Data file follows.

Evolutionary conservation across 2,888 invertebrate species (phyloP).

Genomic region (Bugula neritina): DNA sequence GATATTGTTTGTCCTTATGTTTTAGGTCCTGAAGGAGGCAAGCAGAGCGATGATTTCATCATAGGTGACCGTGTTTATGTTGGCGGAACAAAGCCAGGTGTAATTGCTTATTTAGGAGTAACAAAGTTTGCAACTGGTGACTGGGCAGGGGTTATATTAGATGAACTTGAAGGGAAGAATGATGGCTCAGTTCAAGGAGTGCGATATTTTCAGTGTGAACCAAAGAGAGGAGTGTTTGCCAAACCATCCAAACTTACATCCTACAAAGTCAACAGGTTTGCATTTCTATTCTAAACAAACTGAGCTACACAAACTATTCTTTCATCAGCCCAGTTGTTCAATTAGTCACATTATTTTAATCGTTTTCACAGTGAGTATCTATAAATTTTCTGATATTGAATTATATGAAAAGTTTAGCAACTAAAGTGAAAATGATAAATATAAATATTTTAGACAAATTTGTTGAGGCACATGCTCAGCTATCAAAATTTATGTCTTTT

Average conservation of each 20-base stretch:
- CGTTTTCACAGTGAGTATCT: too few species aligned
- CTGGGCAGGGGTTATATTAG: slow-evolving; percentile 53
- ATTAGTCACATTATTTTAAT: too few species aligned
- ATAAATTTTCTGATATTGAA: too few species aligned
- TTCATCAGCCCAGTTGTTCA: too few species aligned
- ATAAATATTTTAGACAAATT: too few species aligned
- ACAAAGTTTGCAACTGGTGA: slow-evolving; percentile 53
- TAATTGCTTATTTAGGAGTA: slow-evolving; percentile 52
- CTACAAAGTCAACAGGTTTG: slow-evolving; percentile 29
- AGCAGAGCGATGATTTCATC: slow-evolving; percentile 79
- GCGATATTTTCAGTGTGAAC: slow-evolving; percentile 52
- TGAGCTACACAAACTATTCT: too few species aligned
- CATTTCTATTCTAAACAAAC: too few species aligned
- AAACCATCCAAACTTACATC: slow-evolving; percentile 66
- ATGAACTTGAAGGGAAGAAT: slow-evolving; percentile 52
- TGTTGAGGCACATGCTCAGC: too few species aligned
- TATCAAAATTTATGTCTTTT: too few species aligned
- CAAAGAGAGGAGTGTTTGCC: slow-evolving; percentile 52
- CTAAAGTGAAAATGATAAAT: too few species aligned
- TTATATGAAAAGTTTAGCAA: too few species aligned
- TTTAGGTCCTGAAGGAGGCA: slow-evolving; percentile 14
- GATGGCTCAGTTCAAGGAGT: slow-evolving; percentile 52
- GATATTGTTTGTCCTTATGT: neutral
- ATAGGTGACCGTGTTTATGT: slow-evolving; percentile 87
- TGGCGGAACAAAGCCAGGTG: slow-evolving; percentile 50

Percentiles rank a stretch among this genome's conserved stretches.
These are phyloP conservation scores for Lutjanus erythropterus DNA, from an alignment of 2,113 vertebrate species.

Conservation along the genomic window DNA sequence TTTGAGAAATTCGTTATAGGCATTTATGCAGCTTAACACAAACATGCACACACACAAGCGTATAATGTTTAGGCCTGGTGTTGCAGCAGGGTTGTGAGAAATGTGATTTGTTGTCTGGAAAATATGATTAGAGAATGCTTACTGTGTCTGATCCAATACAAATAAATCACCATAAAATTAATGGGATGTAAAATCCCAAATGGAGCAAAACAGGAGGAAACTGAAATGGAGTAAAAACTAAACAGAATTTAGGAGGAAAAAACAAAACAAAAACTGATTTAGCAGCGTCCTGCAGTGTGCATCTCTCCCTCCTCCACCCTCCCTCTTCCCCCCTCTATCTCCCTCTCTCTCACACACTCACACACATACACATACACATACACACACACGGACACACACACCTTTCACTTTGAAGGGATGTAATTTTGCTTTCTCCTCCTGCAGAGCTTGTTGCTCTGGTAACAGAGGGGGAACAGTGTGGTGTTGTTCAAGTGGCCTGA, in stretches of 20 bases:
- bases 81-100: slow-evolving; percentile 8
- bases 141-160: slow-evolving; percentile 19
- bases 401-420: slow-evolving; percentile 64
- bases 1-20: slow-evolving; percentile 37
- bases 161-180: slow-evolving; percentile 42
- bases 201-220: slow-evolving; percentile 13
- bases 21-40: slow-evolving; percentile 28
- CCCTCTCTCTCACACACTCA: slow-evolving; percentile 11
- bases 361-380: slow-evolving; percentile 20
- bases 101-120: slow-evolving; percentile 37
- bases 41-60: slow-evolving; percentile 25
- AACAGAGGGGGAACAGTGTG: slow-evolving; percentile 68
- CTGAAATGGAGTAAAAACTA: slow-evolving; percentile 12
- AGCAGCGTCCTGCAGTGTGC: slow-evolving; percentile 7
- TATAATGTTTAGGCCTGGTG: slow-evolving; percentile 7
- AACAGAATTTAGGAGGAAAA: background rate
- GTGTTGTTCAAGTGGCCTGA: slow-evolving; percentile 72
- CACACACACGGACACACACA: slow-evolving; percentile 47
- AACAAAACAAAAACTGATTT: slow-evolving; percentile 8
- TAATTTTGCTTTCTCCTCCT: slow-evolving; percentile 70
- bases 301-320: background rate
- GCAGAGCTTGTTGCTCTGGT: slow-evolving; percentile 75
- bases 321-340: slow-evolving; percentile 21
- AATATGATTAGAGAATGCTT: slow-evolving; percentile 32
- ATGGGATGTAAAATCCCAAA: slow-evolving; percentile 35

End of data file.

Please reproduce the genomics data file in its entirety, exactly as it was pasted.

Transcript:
Evolutionary conservation across 2,888 invertebrate species (phyloP).

Genomic region (Bugula neritina): DNA sequence GATATTGTTTGTCCTTATGTTTTAGGTCCTGAAGGAGGCAAGCAGAGCGATGATTTCATCATAGGTGACCGTGTTTATGTTGGCGGAACAAAGCCAGGTGTAATTGCTTATTTAGGAGTAACAAAGTTTGCAACTGGTGACTGGGCAGGGGTTATATTAGATGAACTTGAAGGGAAGAATGATGGCTCAGTTCAAGGAGTGCGATATTTTCAGTGTGAACCAAAGAGAGGAGTGTTTGCCAAACCATCCAAACTTACATCCTACAAAGTCAACAGGTTTGCATTTCTATTCTAAACAAACTGAGCTACACAAACTATTCTTTCATCAGCCCAGTTGTTCAATTAGTCACATTATTTTAATCGTTTTCACAGTGAGTATCTATAAATTTTCTGATATTGAATTATATGAAAAGTTTAGCAACTAAAGTGAAAATGATAAATATAAATATTTTAGACAAATTTGTTGAGGCACATGCTCAGCTATCAAAATTTATGTCTTTT

Average conservation of each 20-base stretch:
- CGTTTTCACAGTGAGTATCT: too few species aligned
- CTGGGCAGGGGTTATATTAG: slow-evolving; percentile 53
- ATTAGTCACATTATTTTAAT: too few species aligned
- ATAAATTTTCTGATATTGAA: too few species aligned
- TTCATCAGCCCAGTTGTTCA: too few species aligned
- ATAAATATTTTAGACAAATT: too few species aligned
- ACAAAGTTTGCAACTGGTGA: slow-evolving; percentile 53
- TAATTGCTTATTTAGGAGTA: slow-evolving; percentile 52
- CTACAAAGTCAACAGGTTTG: slow-evolving; percentile 29
- AGCAGAGCGATGATTTCATC: slow-evolving; percentile 79
- GCGATATTTTCAGTGTGAAC: slow-evolving; percentile 52
- TGAGCTACACAAACTATTCT: too few species aligned
- CATTTCTATTCTAAACAAAC: too few species aligned
- AAACCATCCAAACTTACATC: slow-evolving; percentile 66
- ATGAACTTGAAGGGAAGAAT: slow-evolving; percentile 52
- TGTTGAGGCACATGCTCAGC: too few species aligned
- TATCAAAATTTATGTCTTTT: too few species aligned
- CAAAGAGAGGAGTGTTTGCC: slow-evolving; percentile 52
- CTAAAGTGAAAATGATAAAT: too few species aligned
- TTATATGAAAAGTTTAGCAA: too few species aligned
- TTTAGGTCCTGAAGGAGGCA: slow-evolving; percentile 14
- GATGGCTCAGTTCAAGGAGT: slow-evolving; percentile 52
- GATATTGTTTGTCCTTATGT: neutral
- ATAGGTGACCGTGTTTATGT: slow-evolving; percentile 87
- TGGCGGAACAAAGCCAGGTG: slow-evolving; percentile 50

Percentiles rank a stretch among this genome's conserved stretches.
These are phyloP conservation scores for Lutjanus erythropterus DNA, from an alignment of 2,113 vertebrate species.

Conservation along the genomic window DNA sequence TTTGAGAAATTCGTTATAGGCATTTATGCAGCTTAACACAAACATGCACACACACAAGCGTATAATGTTTAGGCCTGGTGTTGCAGCAGGGTTGTGAGAAATGTGATTTGTTGTCTGGAAAATATGATTAGAGAATGCTTACTGTGTCTGATCCAATACAAATAAATCACCATAAAATTAATGGGATGTAAAATCCCAAATGGAGCAAAACAGGAGGAAACTGAAATGGAGTAAAAACTAAACAGAATTTAGGAGGAAAAAACAAAACAAAAACTGATTTAGCAGCGTCCTGCAGTGTGCATCTCTCCCTCCTCCACCCTCCCTCTTCCCCCCTCTATCTCCCTCTCTCTCACACACTCACACACATACACATACACATACACACACACGGACACACACACCTTTCACTTTGAAGGGATGTAATTTTGCTTTCTCCTCCTGCAGAGCTTGTTGCTCTGGTAACAGAGGGGGAACAGTGTGGTGTTGTTCAAGTGGCCTGA, in stretches of 20 bases:
- bases 81-100: slow-evolving; percentile 8
- bases 141-160: slow-evolving; percentile 19
- bases 401-420: slow-evolving; percentile 64
- bases 1-20: slow-evolving; percentile 37
- bases 161-180: slow-evolving; percentile 42
- bases 201-220: slow-evolving; percentile 13
- bases 21-40: slow-evolving; percentile 28
- CCCTCTCTCTCACACACTCA: slow-evolving; percentile 11
- bases 361-380: slow-evolving; percentile 20
- bases 101-120: slow-evolving; percentile 37
- bases 41-60: slow-evolving; percentile 25
- AACAGAGGGGGAACAGTGTG: slow-evolving; percentile 68
- CTGAAATGGAGTAAAAACTA: slow-evolving; percentile 12
- AGCAGCGTCCTGCAGTGTGC: slow-evolving; percentile 7
- TATAATGTTTAGGCCTGGTG: slow-evolving; percentile 7
- AACAGAATTTAGGAGGAAAA: background rate
- GTGTTGTTCAAGTGGCCTGA: slow-evolving; percentile 72
- CACACACACGGACACACACA: slow-evolving; percentile 47
- AACAAAACAAAAACTGATTT: slow-evolving; percentile 8
- TAATTTTGCTTTCTCCTCCT: slow-evolving; percentile 70
- bases 301-320: background rate
- GCAGAGCTTGTTGCTCTGGT: slow-evolving; percentile 75
- bases 321-340: slow-evolving; percentile 21
- AATATGATTAGAGAATGCTT: slow-evolving; percentile 32
- ATGGGATGTAAAATCCCAAA: slow-evolving; percentile 35